Department of Defence captured by foreign weapons makers Thales, BAE

Now called the Hunter class, the planned frigate has grown to more than 10,000 tonnes. Compare this to the highly successful frigates the navy currently operates, the 4000-tonne, German-designed ANZAC class, which was built in Melbourne on time and within budget. Australia does not need anything bigger, so long as we don’t go looking for a fight on the shores of a superpower.

Following the sharply increased risk that big surface ships can be easily destroyed by supersonic and hypersonic cruise missiles, rail guns and torpedoes, a frigate the size of the Hunter class could quickly be sunk in a high intensity battle.

The belated discovery that two crucial radar systems, the AEGIS and the CEAFAR, could not be integrated into the existing Type 26 design apparently prompted the increase in the Hunter class.

This could also explain the extraordinary $6.27 billion that a senior defence official Cheryl Lutz told a Senate Estimates hearing on October 26 was needed for the design and “productionisation” phase.

This ugly jargon refers to finalising a design to ensure all components, including radars, fit together and suit a particular ship yard before construction begins. The magnitude of the extra spending is hard to justify. After all, the government supposedly choose the Type 26 because it was a proven design.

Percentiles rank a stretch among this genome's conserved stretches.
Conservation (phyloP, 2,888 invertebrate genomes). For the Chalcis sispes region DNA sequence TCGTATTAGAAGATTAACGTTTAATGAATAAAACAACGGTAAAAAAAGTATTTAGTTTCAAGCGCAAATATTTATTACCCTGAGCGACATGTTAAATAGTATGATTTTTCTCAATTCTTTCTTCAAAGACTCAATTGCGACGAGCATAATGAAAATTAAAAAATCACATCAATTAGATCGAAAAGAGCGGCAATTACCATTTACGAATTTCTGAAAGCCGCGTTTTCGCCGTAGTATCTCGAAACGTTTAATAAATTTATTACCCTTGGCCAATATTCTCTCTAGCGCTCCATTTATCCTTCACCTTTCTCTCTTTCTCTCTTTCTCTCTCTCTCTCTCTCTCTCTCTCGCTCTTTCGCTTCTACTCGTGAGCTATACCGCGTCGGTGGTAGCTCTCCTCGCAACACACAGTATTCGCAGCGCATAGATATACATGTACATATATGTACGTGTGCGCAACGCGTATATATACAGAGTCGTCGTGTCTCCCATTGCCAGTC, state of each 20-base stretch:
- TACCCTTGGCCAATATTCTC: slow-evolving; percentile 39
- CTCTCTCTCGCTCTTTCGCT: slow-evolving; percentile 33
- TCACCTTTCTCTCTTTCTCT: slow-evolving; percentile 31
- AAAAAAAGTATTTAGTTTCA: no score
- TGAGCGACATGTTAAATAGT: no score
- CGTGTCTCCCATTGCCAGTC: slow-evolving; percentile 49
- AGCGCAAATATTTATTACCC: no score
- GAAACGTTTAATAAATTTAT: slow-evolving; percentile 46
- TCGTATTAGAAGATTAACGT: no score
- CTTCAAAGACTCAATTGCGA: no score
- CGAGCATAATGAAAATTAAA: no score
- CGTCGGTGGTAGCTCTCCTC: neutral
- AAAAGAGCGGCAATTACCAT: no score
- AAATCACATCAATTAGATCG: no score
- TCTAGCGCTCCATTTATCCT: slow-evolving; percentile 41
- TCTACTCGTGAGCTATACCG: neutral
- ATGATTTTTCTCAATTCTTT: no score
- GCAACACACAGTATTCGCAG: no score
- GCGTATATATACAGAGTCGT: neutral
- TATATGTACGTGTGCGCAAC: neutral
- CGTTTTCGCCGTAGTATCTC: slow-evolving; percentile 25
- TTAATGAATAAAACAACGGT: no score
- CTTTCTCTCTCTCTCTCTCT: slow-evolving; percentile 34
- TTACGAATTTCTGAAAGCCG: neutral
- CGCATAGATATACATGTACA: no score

Compare this to the US’ plans. It is building a modified Italian-designed frigate, at 7400 tonnes, with the first 10 frigates costing just A$14 billion, according to a Congressional Research Service report on October 28. The US is spending more than $30 billion less than we are on the nine Hunter class.

Similarly, the Hunter class costs between two and three times as much as Korean and Japanese frigates of a similar size.

Infantry Fighting Vehicles